DNA tests can be great. They can trace our history back through generations, linking us to places we’ve never been and proving that no one is ever really just from one country.
However, DNA tests can also throw up some unexpected results. They could reveal, for example, you’re adopted, or you’re somehow related to your partner, or your parents aren’t really who you thought they were.
Nonetheless, DNA tests are a growing trend in Christmas gift ideas, with millions of people in the US alone deciding that getting a friend or relative to spit into a test tube is a good present.
Unfortunately, for every eye-opening discovery – like finding out you’re part Viking, let’s say – there are some not so welcome discoveries.
Jenny, a writer from Connecticut, for example, found out some really interesting facts about her genealogy. Her heritage was largely British and Scottish, with a bit of Scandinavian thrown in, she discovered.
However, after persuading her brother to participate in the test, the results came with a chart that raised a few eyebrows. Concerning her brother, the results said: ‘Estimated relationship: half-sibling.’
Thinking her brother must have done something wrong with the test, Jenny persuaded others in her family to take it, including cousins and – eventually – her 86-year-old mother.
Jenny said, via the BBC:
She was my mom of course, but I wanted irrefutable proof because finding out that the man who had raised me wasn’t my dad shook me to my core. I just felt like everything I’d known for 50 years wasn’t true any more.
It took Jenny a year to pluck up the courage to ask her mother about the test results, and essentially ask her mum who her real dad was.
Apparently, there was a ‘business owner’ who lived in the same town as Jenny and her family when she was growing up, who she remembers was always ‘very friendly’ with her mother.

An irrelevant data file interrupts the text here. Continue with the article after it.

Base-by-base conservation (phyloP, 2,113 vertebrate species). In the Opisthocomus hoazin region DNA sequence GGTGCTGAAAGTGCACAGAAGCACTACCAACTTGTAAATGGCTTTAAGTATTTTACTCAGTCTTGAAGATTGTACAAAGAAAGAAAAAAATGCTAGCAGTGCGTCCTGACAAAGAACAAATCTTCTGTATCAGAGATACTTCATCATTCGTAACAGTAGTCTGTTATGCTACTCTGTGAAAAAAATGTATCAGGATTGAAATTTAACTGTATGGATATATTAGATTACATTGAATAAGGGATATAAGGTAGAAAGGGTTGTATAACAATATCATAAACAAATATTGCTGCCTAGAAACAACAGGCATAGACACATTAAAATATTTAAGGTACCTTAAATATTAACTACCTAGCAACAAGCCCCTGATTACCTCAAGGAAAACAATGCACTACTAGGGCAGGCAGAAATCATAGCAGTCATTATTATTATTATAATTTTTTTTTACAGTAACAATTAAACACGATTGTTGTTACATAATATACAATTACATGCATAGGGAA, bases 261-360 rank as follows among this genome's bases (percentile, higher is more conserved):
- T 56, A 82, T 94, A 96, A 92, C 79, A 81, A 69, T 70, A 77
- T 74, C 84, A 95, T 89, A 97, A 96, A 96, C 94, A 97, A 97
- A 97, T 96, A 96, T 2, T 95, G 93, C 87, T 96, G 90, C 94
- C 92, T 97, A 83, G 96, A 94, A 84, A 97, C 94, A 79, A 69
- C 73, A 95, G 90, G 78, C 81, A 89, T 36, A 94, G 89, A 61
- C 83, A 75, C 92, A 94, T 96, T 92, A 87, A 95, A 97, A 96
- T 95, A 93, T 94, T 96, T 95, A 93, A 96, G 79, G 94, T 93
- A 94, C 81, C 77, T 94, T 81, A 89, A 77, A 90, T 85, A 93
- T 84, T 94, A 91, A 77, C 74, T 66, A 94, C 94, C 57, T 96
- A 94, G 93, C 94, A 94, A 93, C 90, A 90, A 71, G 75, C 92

I said [the business owner’s] name. Her eyes got huge and she asked me how on Earth I’d worked that out.
Jenny’s mum revealed how she’d intended to never tell her daughter the truth about her affair, and had also never told her husband, who had died almost 10 years prior – meaning the man who raised Jenny was not aware he was not her biological father.
Of course, that doesn’t make him any less of a father, but it was an understandable shock for Jenny to find out.
It was like a new bereavement. I went through all these stages of grief. It was something out of my control, there was no going back and no way to fix it.
Jenny did find some comfort in a book – The Stranger in My Genes, by Bill Griffieth – who had a similar experience, and detailed many other people who had been through the same thing as Jenny.
Genealogy is a fascinating subject. Though, like any science, it seems it can often produce some unexpected and unwelcome results.
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Charlie Cocksedge is a journalist at UNILAD. He graduated from the University of Manchester with an MA in Creative Writing, where he learnt how to write in the third person, before getting his NCTJ. His work has also appeared in such places as The Guardian, PN Review and the bin.